Good Samaritan Rescue Mission


Our mission is to receive homeless men and women with just the clothes on their back and assist them in rebuilding their life one step at a time. We have a heavy emphasis on employment rather than government benefits because it is the beginning of finding dignity and purpose and leaving the shame behind. People have physical, emotional, and spiritual needs; and if the whole of their life is not addressed, their life will remain unstable. We have 34 programs available as rebuilding tools.

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In April of 1953, a farmhouse on Upper Broadway opened as a ministry to the homeless. Beginning with just eight beds and a soup kitchen, Good Samaritan Rescue Mission has grown to 227 beds with 34 programs to help the homeless build a new life out of the ashes of their old one. We are now located at 210 S. Alameda at Kinney, and every staff member first came through our doors seeking shelter. Some have professional backgrounds who never thought they would live in a shelter, but now they are helping, training, and mentoring others. Others have aged out of foster care and have survived their childhood and need a chance to discover who they really are and what they would love to do for a life vocation. We try to hire as many veterans as possible. Uncle Sam spent a fortune training them, and that training is an asset we can use in our administration and ministry at Good Sam. They are still serving their country by serving "the least of these". We find that many combat veterans are the inspiration for those who have been through terrible suffering or hardships and need someone who conquered their fears and griefs and use their experience to help others. Our staff members have walked a mile in the shoes of that next per-son coming through our door.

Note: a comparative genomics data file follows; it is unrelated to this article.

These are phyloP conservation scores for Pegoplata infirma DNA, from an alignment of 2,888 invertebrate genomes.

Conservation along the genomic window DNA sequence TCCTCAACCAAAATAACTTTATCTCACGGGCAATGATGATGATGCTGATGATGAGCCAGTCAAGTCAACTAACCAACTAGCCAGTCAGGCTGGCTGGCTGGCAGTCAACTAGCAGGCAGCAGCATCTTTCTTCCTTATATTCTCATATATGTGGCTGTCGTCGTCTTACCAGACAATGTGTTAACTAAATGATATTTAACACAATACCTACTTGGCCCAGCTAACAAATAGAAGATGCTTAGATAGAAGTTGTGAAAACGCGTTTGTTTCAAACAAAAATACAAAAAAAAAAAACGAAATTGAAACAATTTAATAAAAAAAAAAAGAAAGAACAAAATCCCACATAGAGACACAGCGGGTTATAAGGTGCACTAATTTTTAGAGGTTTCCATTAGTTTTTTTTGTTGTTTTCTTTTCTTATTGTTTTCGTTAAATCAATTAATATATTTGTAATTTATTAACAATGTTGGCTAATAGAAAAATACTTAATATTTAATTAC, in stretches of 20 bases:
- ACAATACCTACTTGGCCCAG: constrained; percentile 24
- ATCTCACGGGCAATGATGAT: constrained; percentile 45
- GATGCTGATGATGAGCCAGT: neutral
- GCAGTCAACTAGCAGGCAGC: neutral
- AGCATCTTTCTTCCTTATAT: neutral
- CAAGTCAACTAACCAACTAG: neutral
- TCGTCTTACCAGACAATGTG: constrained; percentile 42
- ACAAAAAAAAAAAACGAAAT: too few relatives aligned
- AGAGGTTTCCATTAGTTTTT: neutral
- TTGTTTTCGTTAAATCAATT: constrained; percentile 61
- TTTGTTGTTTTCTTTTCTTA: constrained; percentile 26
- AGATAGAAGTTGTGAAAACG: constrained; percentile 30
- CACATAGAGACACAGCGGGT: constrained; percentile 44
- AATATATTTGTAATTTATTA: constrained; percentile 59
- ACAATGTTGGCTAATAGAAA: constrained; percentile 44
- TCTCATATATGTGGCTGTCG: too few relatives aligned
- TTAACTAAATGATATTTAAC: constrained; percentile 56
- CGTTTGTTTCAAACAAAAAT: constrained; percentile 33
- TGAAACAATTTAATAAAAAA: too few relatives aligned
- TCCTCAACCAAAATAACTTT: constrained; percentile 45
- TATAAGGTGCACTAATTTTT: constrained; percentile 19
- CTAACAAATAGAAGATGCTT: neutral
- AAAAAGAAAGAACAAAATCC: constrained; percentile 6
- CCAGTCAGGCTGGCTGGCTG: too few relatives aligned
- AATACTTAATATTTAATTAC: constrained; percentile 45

We have been in overflow conditions since Hurricane Harvey of last year, and we are working hard on getting everyone into a bed in one of the housing buildings. In mid-October, looking at an occupancy of 262, we decided it would be too physically dangerous to put more people in our buildings, so we began a temporary hold on new in-takes so that those who check out can be replaced by those who are in overflow buildings on the waiting list. We have plans for a larger campus; but for now, we must do the best we can with the space we have.

We are faith-based, accept no government funding, and are not members of United Way. Each program was con-ceived by one or more people who lived here in the past or are presently here. As a result, the root of most prob-lems can be quickly identified. Then we brainstorm with staff and other residents to come with a solution or an even better solution than we had before. We are not a copy of any local or national model. Good Sam is an original concept, and we can modify or create a program quickly if a new need arises.

We serve 3 meals and 2 snacks every day of the year, and we are open around the clock. We are never closed. We have an excellent day labor program and a growing medical clinic with a medical dorm and one hospice room so those who are about to go into eternity can be with their new friends in a home atmosphere rather than in a hospital or on the street. We have Good Sam's Canine Camp and Cattery for our residents who checked in with a pet. We love and accept people from every faith, ethnicity, sexual orientation, and national origin.

To those who are open, we share the Gospel of our Lord Jesus Christ, the One who gave His Life so that we could share in HIS Life throughout eternity. Our greatest tool is unconditional love. Good Sam is far more than a place to feed and shelter people. Miracles happen here.